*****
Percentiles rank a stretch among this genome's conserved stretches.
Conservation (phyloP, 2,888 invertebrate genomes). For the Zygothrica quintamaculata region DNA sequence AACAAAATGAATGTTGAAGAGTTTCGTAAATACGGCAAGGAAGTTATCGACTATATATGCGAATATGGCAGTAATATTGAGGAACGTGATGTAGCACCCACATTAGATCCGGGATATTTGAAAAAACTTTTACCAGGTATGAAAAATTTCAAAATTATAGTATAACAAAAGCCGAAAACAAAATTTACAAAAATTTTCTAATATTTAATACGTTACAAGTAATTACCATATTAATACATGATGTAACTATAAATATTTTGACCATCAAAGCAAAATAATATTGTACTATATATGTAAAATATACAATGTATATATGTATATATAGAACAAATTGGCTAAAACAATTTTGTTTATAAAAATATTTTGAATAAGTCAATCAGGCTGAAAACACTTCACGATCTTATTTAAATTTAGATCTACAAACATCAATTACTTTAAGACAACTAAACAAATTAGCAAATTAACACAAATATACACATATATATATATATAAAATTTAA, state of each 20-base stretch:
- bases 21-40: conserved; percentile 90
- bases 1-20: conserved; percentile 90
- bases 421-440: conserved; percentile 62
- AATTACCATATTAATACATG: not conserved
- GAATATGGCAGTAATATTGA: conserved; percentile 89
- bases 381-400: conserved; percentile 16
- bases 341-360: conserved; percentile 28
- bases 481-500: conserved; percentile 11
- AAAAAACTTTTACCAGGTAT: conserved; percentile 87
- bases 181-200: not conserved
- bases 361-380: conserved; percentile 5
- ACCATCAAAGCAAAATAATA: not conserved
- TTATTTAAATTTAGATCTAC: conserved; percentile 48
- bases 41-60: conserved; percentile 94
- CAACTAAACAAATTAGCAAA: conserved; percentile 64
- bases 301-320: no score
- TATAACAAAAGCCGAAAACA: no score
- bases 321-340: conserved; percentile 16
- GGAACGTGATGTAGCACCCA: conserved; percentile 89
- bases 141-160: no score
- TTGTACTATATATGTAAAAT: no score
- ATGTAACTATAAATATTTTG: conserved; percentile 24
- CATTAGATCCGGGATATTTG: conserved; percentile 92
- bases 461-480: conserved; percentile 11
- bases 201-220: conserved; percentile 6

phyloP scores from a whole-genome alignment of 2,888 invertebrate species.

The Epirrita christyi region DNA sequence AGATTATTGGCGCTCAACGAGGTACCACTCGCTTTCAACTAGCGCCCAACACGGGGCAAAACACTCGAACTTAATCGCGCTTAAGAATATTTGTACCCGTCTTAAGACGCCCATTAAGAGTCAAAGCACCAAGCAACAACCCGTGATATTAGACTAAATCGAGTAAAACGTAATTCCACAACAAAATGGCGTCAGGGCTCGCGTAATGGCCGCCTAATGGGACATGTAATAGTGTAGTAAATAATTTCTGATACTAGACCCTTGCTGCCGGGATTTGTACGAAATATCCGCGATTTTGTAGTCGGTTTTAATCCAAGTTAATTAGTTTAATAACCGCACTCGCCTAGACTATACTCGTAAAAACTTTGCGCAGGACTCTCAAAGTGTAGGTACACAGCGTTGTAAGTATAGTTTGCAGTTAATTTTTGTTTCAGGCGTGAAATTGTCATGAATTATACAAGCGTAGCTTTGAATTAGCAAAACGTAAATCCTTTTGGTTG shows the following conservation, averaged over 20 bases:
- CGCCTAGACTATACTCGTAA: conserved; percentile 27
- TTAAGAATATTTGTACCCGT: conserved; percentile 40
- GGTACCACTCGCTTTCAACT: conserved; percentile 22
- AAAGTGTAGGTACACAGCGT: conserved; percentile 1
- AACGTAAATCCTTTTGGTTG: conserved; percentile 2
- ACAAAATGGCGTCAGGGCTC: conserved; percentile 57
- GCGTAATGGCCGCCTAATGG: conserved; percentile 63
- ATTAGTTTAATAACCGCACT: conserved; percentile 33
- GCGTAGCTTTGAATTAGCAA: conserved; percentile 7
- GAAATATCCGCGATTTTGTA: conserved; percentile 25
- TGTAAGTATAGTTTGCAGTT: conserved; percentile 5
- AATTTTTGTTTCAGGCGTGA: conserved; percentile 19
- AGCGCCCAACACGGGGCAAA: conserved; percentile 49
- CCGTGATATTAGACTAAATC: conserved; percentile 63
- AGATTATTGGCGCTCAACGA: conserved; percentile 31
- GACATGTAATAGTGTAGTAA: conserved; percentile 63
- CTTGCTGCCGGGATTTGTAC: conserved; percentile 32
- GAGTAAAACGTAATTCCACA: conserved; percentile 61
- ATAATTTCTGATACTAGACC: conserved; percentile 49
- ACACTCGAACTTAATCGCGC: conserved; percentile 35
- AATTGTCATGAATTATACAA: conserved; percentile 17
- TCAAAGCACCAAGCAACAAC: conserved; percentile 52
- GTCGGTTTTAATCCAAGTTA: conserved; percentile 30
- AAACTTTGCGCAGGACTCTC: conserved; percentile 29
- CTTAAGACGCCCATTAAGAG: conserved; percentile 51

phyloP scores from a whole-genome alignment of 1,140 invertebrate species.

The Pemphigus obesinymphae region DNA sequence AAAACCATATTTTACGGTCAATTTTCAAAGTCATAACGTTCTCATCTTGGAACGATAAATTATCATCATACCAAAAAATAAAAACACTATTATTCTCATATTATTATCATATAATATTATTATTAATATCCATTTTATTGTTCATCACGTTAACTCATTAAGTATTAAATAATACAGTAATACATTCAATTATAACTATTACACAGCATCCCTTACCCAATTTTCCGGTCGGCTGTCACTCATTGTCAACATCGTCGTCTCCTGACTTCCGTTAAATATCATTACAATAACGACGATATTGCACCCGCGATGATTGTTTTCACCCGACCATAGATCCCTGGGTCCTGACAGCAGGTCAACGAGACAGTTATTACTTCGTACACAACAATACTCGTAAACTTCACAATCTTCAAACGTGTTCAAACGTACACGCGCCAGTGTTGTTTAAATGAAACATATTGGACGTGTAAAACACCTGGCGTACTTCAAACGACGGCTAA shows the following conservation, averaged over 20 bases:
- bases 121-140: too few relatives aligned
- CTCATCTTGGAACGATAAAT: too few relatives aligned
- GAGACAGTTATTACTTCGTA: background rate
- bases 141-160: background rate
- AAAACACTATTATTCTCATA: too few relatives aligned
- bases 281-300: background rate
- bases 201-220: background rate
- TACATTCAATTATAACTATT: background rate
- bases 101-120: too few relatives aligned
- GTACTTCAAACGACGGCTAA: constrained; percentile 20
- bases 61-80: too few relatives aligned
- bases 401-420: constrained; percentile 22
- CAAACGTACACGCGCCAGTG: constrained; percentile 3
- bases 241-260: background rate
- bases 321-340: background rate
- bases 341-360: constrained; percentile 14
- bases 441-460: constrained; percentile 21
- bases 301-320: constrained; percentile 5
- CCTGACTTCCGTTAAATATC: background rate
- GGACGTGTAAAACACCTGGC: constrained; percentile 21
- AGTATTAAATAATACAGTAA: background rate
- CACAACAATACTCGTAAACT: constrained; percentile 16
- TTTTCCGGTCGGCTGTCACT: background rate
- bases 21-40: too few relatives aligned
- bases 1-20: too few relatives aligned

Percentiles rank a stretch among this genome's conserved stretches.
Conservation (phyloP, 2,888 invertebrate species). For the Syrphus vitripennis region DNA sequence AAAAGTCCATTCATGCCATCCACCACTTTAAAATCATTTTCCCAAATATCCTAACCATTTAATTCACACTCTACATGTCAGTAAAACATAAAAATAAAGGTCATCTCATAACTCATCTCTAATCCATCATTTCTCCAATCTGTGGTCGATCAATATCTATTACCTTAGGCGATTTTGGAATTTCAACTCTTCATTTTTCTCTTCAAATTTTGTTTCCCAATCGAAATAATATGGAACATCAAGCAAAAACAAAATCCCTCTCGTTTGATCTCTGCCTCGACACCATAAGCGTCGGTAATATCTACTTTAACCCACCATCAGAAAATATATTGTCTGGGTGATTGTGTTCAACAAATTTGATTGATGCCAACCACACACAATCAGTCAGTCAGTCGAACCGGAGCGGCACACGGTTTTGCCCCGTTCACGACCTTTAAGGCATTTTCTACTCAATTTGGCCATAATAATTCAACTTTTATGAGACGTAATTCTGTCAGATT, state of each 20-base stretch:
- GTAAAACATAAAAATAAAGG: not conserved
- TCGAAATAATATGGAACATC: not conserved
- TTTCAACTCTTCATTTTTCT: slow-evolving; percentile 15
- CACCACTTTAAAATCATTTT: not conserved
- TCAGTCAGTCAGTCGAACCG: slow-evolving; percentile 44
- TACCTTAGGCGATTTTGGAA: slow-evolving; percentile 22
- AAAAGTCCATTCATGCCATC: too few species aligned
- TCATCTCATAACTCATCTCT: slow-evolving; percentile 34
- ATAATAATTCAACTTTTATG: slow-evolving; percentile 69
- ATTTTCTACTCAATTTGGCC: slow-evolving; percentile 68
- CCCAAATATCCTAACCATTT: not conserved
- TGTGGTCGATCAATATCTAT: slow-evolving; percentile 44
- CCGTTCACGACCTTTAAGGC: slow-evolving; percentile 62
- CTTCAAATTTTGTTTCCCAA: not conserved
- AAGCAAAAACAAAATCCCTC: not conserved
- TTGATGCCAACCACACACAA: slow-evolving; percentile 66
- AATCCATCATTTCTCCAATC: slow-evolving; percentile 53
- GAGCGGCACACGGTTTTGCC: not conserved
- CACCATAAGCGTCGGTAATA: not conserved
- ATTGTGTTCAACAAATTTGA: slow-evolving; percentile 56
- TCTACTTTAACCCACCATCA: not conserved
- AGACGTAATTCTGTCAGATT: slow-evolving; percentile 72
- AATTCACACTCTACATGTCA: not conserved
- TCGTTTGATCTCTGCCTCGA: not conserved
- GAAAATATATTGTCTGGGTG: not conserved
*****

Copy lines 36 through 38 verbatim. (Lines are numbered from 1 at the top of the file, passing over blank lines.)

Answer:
- GCGTAATGGCCGCCTAATGG: conserved; percentile 63
- ATTAGTTTAATAACCGCACT: conserved; percentile 33
- GCGTAGCTTTGAATTAGCAA: conserved; percentile 7